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Dictionary Methods

A dict object has a number of member methods. Many of these maintain the values in a dict. Others retrieve parts of the dict as a sequence, for use in a for statement. In the following definitions, d is a dict object.

The following transformation functions update a dict object.

d. clear

Remove all items from the dict.

d. copy → dictionary

Copy the dict to make a new dict. This is a shallow copy. All objects in the new dict are references to the same objects as the original dict.

d. setdefault ( key , [ default ]) → object

Similar to d. get( key ) and d [ key ] - get the item with the given key. However, this sets a default value to the supplied object.

d. update ( new , [ default ]) → object

Merge values from the new dict into the original dict, adding or replacing as needed. It is equivalent to the following Python statement. for k in new.keys(): d[k]= new[k]

d. pop ( key , [ value ]) → object

Remove the given key from the dict, returning the associated value. If the key does not exist, return the optional value provided in the pop call.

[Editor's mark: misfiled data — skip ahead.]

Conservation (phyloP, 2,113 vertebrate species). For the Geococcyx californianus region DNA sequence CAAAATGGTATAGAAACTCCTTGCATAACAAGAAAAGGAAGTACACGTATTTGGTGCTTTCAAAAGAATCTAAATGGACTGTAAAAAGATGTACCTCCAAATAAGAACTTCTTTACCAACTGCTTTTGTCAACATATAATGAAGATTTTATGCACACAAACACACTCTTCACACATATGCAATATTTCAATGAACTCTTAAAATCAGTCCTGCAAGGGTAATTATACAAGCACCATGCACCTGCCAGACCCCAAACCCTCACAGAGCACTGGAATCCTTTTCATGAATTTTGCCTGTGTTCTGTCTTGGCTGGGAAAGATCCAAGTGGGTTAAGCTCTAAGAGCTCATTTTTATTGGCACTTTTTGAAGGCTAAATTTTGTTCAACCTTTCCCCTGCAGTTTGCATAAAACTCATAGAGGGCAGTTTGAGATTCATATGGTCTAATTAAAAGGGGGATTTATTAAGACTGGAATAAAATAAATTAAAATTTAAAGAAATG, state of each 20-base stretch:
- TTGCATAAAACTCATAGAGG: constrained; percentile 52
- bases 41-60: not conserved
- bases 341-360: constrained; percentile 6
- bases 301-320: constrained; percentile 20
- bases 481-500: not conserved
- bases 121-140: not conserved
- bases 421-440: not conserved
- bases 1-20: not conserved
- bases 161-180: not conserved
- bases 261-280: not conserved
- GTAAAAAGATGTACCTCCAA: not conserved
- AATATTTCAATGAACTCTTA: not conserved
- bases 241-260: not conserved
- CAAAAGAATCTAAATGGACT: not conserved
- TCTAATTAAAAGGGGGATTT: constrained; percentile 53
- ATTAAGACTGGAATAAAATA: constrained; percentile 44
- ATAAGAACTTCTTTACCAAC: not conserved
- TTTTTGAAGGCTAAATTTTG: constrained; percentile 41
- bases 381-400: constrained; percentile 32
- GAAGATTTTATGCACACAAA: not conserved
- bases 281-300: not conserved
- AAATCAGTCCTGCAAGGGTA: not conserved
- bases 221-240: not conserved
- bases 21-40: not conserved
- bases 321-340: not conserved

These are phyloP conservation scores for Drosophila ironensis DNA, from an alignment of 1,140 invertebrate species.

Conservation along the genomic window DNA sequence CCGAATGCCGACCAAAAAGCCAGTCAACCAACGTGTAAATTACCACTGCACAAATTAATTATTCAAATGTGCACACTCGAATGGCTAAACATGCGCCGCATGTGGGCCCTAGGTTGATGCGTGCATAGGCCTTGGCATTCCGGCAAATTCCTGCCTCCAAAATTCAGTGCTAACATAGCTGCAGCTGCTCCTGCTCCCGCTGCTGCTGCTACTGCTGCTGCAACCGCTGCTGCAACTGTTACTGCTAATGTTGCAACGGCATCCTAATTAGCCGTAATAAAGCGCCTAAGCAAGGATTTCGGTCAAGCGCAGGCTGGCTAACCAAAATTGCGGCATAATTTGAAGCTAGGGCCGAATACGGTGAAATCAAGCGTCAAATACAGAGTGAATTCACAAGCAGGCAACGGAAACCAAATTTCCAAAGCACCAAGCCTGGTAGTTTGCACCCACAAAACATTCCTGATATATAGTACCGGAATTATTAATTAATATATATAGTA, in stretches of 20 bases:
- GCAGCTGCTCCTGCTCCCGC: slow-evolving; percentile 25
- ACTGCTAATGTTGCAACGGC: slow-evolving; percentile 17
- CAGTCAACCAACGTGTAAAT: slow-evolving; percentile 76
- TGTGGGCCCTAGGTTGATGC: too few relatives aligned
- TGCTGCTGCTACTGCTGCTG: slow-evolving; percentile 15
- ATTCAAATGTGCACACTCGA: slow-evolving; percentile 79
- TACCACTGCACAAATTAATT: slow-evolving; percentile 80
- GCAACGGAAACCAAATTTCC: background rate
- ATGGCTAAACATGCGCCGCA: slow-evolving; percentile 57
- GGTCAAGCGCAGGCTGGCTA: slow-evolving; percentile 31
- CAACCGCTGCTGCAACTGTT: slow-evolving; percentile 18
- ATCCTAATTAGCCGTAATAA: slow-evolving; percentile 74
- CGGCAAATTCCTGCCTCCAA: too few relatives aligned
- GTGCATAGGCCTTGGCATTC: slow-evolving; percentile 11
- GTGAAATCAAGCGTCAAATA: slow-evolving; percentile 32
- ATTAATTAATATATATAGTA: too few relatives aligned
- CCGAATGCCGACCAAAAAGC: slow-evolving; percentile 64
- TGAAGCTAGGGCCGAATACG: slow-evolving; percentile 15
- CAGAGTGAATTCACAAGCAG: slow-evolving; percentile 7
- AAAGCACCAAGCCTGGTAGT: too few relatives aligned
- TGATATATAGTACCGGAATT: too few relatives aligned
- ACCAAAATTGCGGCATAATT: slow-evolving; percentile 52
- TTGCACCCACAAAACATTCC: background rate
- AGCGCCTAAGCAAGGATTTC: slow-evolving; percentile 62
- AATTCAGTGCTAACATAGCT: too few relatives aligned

The following accessor methods provide information about a dict.

d. get ( key , [ default ]) → object

Get the item with the given key , similar to d [ key ]. If the key is not present, supply default instead.

d. has_key ( key ) → boolean

If there is an entry in the dict with the given key , return True, otherwise return False.

d. items → sequence

Return all of the items in the dict as a sequence of (key,value) tuples. Note that these are returned in no particular order.

d. keys → sequence

Return all of the keys in the dict as a sequence of keys. Note that these are returned in no particular order.

d. values → sequence

Return all the values from the dict as a sequence. Note that these are returned in no particular order.

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